LAS VEGAS – Clay Guida was one of the most popular athletes in the Ultimate Fighting Championship, even after his fight with Roger Huerta in 2007.
If you know anything at all about Guida, you know his popularity was warranted. He's a charismatic, energetic firebrand who competes in mixed martial arts the way Pete Rose once did on the baseball field: A little harder and a little faster than just about anyone else.
Guida lost to Huerta in a fight-of-the-year caliber battle on that December night in Las Vegas, submitting to a rear naked choke early in the third round in a battle he had well in hand. It was his third defeat in four outings and, as entertaining as he was to watch, he also understood clearly that MMA is a business and that results matter.
The loss could have been devastating for the Chicago native, who had difficulty understanding why so much effort, so much emotion and so much passion was not producing a positive result.
As hard as he was trying, as much as he cared, what he was doing wasn't working. But Guida refused to believe that he couldn't win and win consistently, yet the fights were suggesting otherwise.
He wasn't getting blown out – his losses were agonizingly close – but he wasn't getting the outcome he wanted. After losing to Huerta in a fight he should have won, Guida took stock of what he was doing and found a way to turn things around.
"When you lose, you can either bitch and moan about your bad luck and accept it or you can figure out what was going on and fix it," Guida said. "I was going to find a way. The losses I've had have made me better."
The results will show that. Heading into his bout with Diego Sanchez on Saturday in the main event of "The Ultimate Fighter 9 Finale" at the Palms, a fight that will be televised live on Spike TV, Guida (25-9) has reeled off three consecutive victories and thrust himself into title contention in the robust lightweight division.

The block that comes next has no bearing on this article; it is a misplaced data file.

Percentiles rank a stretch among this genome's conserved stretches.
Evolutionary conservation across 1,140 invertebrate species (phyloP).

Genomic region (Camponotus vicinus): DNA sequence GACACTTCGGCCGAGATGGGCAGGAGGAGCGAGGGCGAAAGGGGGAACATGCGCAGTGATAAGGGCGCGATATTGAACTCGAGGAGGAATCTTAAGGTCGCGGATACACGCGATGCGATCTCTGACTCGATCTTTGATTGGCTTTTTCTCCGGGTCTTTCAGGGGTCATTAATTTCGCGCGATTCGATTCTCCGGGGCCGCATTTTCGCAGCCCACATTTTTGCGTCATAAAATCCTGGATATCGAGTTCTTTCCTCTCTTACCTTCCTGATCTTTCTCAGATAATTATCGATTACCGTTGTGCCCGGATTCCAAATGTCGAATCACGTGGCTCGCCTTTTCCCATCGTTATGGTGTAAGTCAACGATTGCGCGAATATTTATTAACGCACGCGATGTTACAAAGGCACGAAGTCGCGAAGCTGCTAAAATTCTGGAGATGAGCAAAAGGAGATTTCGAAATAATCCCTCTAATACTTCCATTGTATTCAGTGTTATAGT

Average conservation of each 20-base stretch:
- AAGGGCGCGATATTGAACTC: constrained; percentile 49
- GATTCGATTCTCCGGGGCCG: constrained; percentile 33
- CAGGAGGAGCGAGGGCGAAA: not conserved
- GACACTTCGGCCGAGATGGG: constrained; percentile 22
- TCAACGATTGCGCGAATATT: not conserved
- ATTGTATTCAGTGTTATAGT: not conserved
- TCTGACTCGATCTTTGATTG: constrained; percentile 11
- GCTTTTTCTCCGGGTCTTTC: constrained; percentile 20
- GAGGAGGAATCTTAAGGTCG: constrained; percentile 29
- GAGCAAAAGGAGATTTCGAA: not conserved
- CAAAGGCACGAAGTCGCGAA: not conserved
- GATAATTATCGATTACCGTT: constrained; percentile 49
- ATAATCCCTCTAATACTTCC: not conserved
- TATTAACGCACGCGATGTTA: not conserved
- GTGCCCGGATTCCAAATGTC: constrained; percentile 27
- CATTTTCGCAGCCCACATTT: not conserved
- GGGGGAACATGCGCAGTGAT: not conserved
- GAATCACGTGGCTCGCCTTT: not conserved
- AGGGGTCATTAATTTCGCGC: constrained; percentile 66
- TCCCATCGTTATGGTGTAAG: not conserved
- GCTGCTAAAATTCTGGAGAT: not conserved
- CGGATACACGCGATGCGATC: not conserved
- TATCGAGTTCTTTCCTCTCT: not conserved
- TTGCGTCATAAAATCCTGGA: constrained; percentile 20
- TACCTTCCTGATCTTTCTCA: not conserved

The turnaround came when Guida made a crucial discovery.
"There's a thin line between being reckless and careless and relentless and patience," Guida said. "I discovered that, finally. The loss to Roger Huerta is the best thing that ever happened to me."
What separates Guida, in an era when fighters are becoming more diverse and more skilled than ever, is his brilliant wrestling. He has unparalleled cardio and can fight at a high level for hours it seems. He wrestles many of his opponents into oblivion.
Sanchez (20-2), a former "Ultimate Fighter" winner, has a wrestling background, but his one vulnerability has been against wrestlers who were able to get him down. Josh Koscheck and Jon Fitch each repeatedly took Sanchez to the ground and beat him up there in his only two losses.
Guida would be a fool not to take the same approach.
"He's going to fight a lot of this fight on his back," Guida said.
And given Guida's conditioning, Sanchez is going to probably feel like he's sprinted for an hour at 7,500 feet.
Guida is relentless – not reckless. His opponents are rarely able to step back, gather their thoughts and catch their breath when they're fighting him.
Guida fights with the accelerator pushed to the floor at all times. But he fights with more awareness now than he did 18 months ago and in his last three outings hasn't made the small mistakes that cost him wins.
He knows a victory over Sanchez would be a significant step for him. There are others ahead of him in the lightweight division, but if he gets past Sanchez, UFC president Dana White and matchmaker Joe Silva are at least going to have to put him into the championship discussion.
A win on Saturday would mean consecutive victories over Samy Schiavo, Mac Danzig, Nathan Diaz and Sanchez, a foursome not many lightweights in the world could say they've beaten.
Guida refuses to allow himself to think of what a victory over Sanchez might mean to him. Sanchez is the Super Bowl and the World Series and the World Cup rolled into one for him.
"Obviously, this is a huge fight for me," Guida said. "And when you have a fight like this, it's important to put every ounce of energy you have into that fight. And all I'm thinking about, day and night, is Diego Sanchez. My goal is to be the first guy to beat him at 155. What comes after that, comes after that. I'm not looking ahead, I'm not looking at who is where, I'm just going out on Saturday to fight as hard as I can and find a way to beat the hell out of Diego."